Once a thief has the EIN, he or she may file reports with various state Secretaries of State to change registered business addresses, registered agents' names, or even appoint new officers. In some cases the thief will apply for a line of credit using this new information. Since the official Secretary of State records display the changed information, potential creditors will not be alerted to the fraud. In one case, however, criminals changed the names of a business's officers by filing with the Secretary of State's office and then sold the whole business to a third party. In the end, however, once an identity thief has established a business name, EIN, and address information, he or she has all the basic tools necessary to perpetrate business identity theft.
Businesses should review their banks' policies and recommendations regarding fraud protection. They should know what security measures are being offered and, if commercially reasonable, take them. In a recent U.S. district court case from Missouri, the court found that a bank was not liable for a fraudulent $440,000 wire transfer because it had offered the business a commercially reasonable security procedure, and the business had rejected it. The decision cited Uniform Commercial Code Article 4A-202(b), as adopted by the Missouri Code. Many other states have also adopted the UCC, meaning victimized businesses might find themselves without recourse against their banks in the event of a large fraudulent wire transfer.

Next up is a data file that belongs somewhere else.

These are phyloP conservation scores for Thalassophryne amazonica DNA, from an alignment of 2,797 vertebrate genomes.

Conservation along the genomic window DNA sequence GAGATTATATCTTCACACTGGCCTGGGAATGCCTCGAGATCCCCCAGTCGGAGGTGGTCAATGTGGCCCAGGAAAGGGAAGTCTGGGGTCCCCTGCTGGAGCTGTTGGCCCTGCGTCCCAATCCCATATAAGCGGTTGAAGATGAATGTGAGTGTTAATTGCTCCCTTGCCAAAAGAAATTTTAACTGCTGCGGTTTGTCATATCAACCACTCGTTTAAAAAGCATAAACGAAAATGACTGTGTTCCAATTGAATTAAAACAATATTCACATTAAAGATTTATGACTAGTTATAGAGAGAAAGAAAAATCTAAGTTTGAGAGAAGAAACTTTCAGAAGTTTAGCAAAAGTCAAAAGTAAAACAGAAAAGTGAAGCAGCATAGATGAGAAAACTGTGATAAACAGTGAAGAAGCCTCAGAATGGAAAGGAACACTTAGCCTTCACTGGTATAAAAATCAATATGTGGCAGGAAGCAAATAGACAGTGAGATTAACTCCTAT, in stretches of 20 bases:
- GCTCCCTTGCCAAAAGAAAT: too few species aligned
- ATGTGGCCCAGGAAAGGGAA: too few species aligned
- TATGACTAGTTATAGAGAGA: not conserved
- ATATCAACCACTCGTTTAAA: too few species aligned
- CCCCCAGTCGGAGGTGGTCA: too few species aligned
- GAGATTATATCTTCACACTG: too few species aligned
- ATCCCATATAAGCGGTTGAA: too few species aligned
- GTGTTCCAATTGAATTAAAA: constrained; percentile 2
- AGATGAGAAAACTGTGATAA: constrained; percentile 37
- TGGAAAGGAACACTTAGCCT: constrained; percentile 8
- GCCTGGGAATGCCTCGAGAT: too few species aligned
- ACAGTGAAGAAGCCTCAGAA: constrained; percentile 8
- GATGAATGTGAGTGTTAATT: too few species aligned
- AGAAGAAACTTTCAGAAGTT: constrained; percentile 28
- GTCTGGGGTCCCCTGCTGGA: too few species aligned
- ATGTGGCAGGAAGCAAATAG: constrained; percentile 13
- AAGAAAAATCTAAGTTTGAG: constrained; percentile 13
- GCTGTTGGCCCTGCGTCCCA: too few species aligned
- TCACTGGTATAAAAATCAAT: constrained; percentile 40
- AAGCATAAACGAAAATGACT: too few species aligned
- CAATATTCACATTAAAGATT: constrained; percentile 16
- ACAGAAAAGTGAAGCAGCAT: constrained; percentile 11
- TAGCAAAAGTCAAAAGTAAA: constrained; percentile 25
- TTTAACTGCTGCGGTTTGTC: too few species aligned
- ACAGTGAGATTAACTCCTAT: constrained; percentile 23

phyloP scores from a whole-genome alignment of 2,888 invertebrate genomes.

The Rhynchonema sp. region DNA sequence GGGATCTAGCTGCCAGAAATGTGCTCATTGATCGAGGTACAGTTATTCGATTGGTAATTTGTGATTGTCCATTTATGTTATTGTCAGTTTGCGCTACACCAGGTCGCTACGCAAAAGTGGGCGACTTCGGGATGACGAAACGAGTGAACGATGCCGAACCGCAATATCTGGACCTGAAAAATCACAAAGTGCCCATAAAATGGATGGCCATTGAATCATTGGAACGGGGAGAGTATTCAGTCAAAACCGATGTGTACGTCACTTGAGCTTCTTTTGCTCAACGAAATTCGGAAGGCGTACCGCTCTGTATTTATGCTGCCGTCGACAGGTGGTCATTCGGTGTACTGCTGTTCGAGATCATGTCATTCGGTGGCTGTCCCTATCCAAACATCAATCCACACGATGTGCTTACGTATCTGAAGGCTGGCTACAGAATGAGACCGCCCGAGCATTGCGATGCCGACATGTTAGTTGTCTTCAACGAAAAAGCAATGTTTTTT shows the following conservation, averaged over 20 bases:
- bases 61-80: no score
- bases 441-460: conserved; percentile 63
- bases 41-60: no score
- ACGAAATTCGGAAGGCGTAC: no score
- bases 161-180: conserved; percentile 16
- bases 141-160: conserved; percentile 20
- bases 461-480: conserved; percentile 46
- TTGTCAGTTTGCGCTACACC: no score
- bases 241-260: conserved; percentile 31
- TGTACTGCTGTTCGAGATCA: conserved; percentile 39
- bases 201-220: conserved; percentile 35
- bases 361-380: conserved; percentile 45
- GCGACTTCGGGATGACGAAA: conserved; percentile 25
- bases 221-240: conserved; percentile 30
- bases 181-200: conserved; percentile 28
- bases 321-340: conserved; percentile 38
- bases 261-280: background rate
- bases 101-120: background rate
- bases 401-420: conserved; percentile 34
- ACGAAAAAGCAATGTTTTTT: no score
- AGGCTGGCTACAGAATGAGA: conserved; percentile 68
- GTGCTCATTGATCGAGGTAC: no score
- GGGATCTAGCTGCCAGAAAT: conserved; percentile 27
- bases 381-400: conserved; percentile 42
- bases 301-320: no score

Other easy preventative measures that businesses can take include monitoring their financial accounts on a daily basis. They should follow up immediately on any suspicious activity. Businesses should also enroll in email alerts so that they would immediately be apprised of any change in your account name, address, or other information.
A business should also monitor the information on its business registration frequently, whether or not the business is active or inactive. Often businesses that close do not go through the formal dissolution process, which terminates all of the corporate authority. They instead let the charter be forfeited by the Secretary of State. These forfeited charters may be easily reinstated and hijacked by identity thieves.
After fraud occurs
If it is too late, and a fraudulent transaction has occurred in your business's name, take immediate action by contacting your bank, creditors, check verification companies, and credit reporting companies. Report the crime to your local law enforcement authorities and your state's secretary of state business division. Finally, whenever possible, memorialize all correspondence in writing and keep it in your records.
If you'd like more information on how you can take steps to safeguard your personal or business "identity" through safeguarding your tax and other financial accounts, please contact this office.
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Content provided by CCH. If and only to the extent that this publication contains contributions from tax professionals who are subject to the rules of professional conduct set forth in Circular 230, as promulgated by the United States Department of the Treasury, the publisher, on behalf of those contributors, hereby states that any U.S. federal tax advice that is contained in such contributions was not intended or written to be used by any taxpayer for the purpose of avoiding penalties that may be imposed on the taxpayer by the Internal Revenue Service, and it cannot be used by any taxpayer for such purpose.